Nebraska fits both billings.

Read on for more of what MSU came into the season with.


2017 Record: 10-3 | Returning offensive starters: 10 | Returning defensive starters: 9

Who is Michigan State? Do we know the answer to that question? In 2015, the Spartans went to the College Football Playoff. They were then promptly curb-stomped by Alabama. In 2016, they began their season with a huge win over Notre Dame on the road. They then lost nine of their final 10 games. In 2015, they closed nonconference play with a thumping at home at the hands of a clearly-motivated Notre Dame team. They then closed that season 8-2 with wins over Michigan on the road, Penn State at home and Washington in the Holiday Bowl.

First, it was 12 wins that should have been 10 wins, then it was three wins that should have been five wins, then last year it was 10 wins that should have been eight wins. Michigan State has been riding one heck of a roller coaster lately, and that’s not even bringing into account the off-field issues the program won’t deal with. (And anyone that would suggest ongoing off-field problems don’t eventually filter into on-field matters is kidding themselves.)

The Spartans enter 2018 10th in ESPN’s FPI with a 10-3 projection, more returning production than anyone else in the country and a schedule that gives them Michigan and Ohio State at home. So why am I not sold?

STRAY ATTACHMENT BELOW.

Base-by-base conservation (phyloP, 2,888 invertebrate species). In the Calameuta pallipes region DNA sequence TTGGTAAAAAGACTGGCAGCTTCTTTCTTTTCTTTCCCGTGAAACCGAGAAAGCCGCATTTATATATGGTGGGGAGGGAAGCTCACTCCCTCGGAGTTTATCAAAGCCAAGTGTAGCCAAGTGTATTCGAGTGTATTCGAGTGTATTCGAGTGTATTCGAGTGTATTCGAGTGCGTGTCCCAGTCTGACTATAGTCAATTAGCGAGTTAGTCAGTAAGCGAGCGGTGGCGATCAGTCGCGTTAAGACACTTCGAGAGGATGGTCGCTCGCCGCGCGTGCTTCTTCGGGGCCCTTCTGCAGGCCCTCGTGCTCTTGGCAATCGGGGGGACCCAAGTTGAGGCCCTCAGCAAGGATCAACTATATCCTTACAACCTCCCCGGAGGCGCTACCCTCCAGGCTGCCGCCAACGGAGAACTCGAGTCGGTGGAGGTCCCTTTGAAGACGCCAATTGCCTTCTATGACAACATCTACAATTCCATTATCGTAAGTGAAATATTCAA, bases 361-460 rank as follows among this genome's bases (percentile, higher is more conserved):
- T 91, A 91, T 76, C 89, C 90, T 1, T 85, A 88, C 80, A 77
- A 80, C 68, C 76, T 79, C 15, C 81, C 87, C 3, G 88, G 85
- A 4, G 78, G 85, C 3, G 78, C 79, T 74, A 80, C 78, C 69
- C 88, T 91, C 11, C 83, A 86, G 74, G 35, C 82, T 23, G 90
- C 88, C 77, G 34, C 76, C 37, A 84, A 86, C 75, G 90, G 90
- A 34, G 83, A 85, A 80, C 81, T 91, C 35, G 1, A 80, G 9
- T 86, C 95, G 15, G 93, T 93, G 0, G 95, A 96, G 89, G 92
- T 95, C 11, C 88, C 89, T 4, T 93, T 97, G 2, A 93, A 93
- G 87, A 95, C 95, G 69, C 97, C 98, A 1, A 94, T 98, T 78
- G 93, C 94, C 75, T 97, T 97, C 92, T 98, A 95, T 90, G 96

In 10 wins, Michigan State averaged 4 yards a run and close to two touchdowns a game. In three losses, they averaged 3 yards a carry and failed to find the end zone a single time. Beating Michigan State in 2018 definitely won’t be as simple as saying “OK, we’re going to key on the run,” but those that did in 2017 found success. Michigan State was stopped at or behind the line of scrimmage on 21.7 percent of carries, which ranked 103rd in the country.

The offensive line did its job in pass-protection no problem (19th in adjusted sack rate) but run blocking was a different kind of adventure. The offense ranked 108th in opportunity rate at 34.4 percent. Overall, Sparty was 105th in rushing yards per play (4.41), 102nd in explosive-play percentage (13.08) and 103rd in yards per point (15.61).

Last year’s leading rusher, L.J. Scott, is back for his senior year but last season saw a regression of sorts. Opportunity improved, efficiency went down. In 2016, Scott averaged 5.4 yards a carry with six scores and two fumbles. In 2017, Scott averaged 4.5 yards a carry with eight scores and five fumbles. Just like with the seesaw win-loss record, which season is the blip? The Spartan backups have been replaced with mostly green runners so it’s a safe bet to say Scott’s opportunity will continue to rise.